Dan Rodricks

Maryland fails at doing the right thing on wrongful convictions

In criminal justice, police, prosecutors, judges, juries and witnesses to crimes sometimes get it wrong. They make mistakes. When the system discovers that it put an innocent man or woman in prison, it should do the right thing.

Saying, “Sorry, tough luck” doesn’t cut it. The state should apologize and provide some compensation for the years of life and liberty lost to a wrongful conviction.


I return to this subject today because there’s a waiting list of exonerated individuals, and the Maryland Board of Public Works, which has authority to provide them compensation, still has not done so.

This month, pro bono attorneys for four exonerated men are pressing the board to act.


Each of their clients followed the procedure set out in state law for seeking compensation: They obtained writs of actual innocence from a judge in the jurisdiction where they were tried, and they have been certified innocent by the state’s attorney’s office that prosecuted them.

But nothing has happened. The lack of action suggests indifference or indecision or perhaps reluctance to face up to mistakes. Whatever it is, it is unacceptable in a state that values justice and fairness.

Last week, attorneys for the four men -- Jerome Johnson, Lamar Johnson (no relation), Hubert James Williams Jr. and Clarence Shipley Jr. — wrote to the board in an effort to get on its agenda. As a group, those four represent 81 years of wrongful incarceration. (A fifth man, Walter Lomax, served 38 years for murder before a judge released him in 2006. His conviction was vacated in 2014. He is still waiting for the board to consider his request for compensation.)

“Jerome Johnson, Lamar Johnson, Mr. Shipley, and Mr. Williams suffered behind bars in Maryland for decades for crimes they did not commit,” the attorneys wrote in a letter dated July 18. “The least they deserve is for the state to provide them fair and timely compensation.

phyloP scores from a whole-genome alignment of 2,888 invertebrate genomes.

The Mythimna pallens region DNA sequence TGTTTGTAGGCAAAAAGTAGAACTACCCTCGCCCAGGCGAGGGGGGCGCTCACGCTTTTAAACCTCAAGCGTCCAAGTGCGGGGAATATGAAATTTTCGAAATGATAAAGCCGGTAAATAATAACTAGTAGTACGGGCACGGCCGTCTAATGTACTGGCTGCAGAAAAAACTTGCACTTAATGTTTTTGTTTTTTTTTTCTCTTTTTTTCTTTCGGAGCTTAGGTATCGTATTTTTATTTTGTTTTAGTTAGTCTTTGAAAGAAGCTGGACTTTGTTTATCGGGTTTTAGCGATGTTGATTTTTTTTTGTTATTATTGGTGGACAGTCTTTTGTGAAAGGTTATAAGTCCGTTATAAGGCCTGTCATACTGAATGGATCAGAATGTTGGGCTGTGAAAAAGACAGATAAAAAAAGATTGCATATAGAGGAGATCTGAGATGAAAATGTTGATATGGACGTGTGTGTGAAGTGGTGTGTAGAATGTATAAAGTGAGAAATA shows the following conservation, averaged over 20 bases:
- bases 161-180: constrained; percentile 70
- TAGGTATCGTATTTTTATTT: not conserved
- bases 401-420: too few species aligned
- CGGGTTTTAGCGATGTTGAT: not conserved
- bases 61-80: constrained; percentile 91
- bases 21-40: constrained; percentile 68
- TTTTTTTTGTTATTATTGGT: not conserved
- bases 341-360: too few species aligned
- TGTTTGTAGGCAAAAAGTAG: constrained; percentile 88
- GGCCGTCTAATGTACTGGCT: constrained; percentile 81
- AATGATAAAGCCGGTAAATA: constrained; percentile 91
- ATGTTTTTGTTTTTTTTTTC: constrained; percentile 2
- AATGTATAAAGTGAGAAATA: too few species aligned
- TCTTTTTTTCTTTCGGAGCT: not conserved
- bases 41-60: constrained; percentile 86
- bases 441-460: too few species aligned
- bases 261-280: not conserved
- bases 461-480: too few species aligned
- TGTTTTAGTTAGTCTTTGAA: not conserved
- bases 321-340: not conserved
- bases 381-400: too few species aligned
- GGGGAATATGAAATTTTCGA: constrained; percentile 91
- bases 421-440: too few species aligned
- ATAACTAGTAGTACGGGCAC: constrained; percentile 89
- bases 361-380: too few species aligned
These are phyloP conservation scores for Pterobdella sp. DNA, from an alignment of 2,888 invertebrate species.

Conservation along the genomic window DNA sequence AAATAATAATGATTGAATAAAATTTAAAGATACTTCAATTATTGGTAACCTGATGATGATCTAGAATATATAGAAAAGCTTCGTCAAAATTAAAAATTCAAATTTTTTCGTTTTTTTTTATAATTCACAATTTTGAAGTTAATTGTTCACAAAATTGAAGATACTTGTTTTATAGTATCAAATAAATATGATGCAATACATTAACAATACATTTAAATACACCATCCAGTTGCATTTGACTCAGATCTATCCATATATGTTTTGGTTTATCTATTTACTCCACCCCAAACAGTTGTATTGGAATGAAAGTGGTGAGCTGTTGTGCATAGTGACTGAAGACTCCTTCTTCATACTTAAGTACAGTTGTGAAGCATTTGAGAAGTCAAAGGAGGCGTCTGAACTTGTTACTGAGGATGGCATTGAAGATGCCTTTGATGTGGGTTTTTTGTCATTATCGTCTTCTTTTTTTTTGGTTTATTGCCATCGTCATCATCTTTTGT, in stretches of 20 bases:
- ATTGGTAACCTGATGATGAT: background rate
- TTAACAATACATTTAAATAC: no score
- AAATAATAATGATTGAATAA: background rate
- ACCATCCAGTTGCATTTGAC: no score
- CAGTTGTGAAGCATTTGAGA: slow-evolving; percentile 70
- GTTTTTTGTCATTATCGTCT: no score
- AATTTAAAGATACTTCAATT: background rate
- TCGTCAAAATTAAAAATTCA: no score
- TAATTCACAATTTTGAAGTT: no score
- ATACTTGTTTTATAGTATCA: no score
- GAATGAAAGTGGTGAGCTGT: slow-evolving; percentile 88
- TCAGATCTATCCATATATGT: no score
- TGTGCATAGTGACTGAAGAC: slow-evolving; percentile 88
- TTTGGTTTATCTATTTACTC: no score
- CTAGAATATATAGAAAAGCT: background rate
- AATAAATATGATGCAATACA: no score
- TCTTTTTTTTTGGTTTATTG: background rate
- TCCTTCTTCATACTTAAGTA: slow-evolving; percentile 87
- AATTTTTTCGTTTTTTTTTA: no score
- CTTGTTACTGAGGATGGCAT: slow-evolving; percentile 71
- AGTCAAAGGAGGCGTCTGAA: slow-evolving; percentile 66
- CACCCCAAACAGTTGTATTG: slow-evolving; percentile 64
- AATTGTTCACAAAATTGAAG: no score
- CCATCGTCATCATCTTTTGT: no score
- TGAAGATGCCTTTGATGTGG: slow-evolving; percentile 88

“Each endured unimaginable pain while incarcerated: the hopelessness that drove at least one of them to repeatedly attempt suicide, the torture of solitary confinement, the fear and humiliation of physical and sexual violence at the hands of fellow inmates, and the horror of waking up each morning separated from loved ones who went through life’s milestones without them.

“Our clients were physically and mentally broken by their wrongful incarcerations. Unable to support himself, one of our clients has spent many nights on the streets and is continually victimized by those around him.”

That last reference is to Williams, who is 67. He has been homeless for long stretches of time since November 2009, when a Baltimore County judge concluded that he had nothing to do with a barroom robbery in Essex in 1997. Williams spent nearly 12 years in prison before a county detective took a second look at the crime and determined that the wrong man had paid a price for it. On the day the judge set him free, Williams walked out of the Towson courthouse with only the $4 a police officer gave him for the bus ride home.

The three other men — Shipley, 47, Jerome Johnson, 51, and Lamar Johnson, 36 — were each convicted of murder and spent 27, 30 and 13 years in prison, respectively, before they were exonerated.


“There is no ‘right’ number for damages that is commensurate with the wrongful incarceration and resulting suffering and loss of enjoyment of life that the state inflicted on these innocent men,” their lawyers wrote the board. “No amount of money will fully compensate our clients, and it is difficult to compare the pain and suffering that each man endured.”

The lawyers, who are prohibited by state law from receiving any part of potential compensation, proposed $100,000 for each year lost to imprisonment. “Compensating them at this uniform rate totals $8.1 million,” the lawyers wrote. “With Mr. Lomax included, it totals $12 million. The Board should promptly compensate these exonerees in full. Our clients have already lost decades in prison, and they should not have to wait several more years for complete payment.

“The Board cannot ignore the pain and suffering of these men,” the lawyers added. “By failing to effectuate the existing statute, the Board is bestowing upon Maryland the shameful status of being one of the few states in the nation that fails to compensate the wrongfully incarcerated.”

I contacted the office of each board member. The governor’s office had “nothing new to add.” The state comptroller declined comment. Her executive assistant said state treasurer Nancy Kopp “has read the letter, and said that she agrees with the attorneys of the exonerated inmates on the injustices they have suffered, and welcomes continued dialogue with their offices.”

But there’s no indication yet the board is committed to compensating these men, even a little. Despite the state’s Democratic dominance, its claim to progressiveness and its wealth, Maryland has been stingy with compensation for wrongful convictions. The Innocence Project Clinic at the University of Baltimore School of Law counts 14 other people — besides the men I’ve mentioned today — who have been exonerated and qualified for relief since 2004. Only one received any compensation.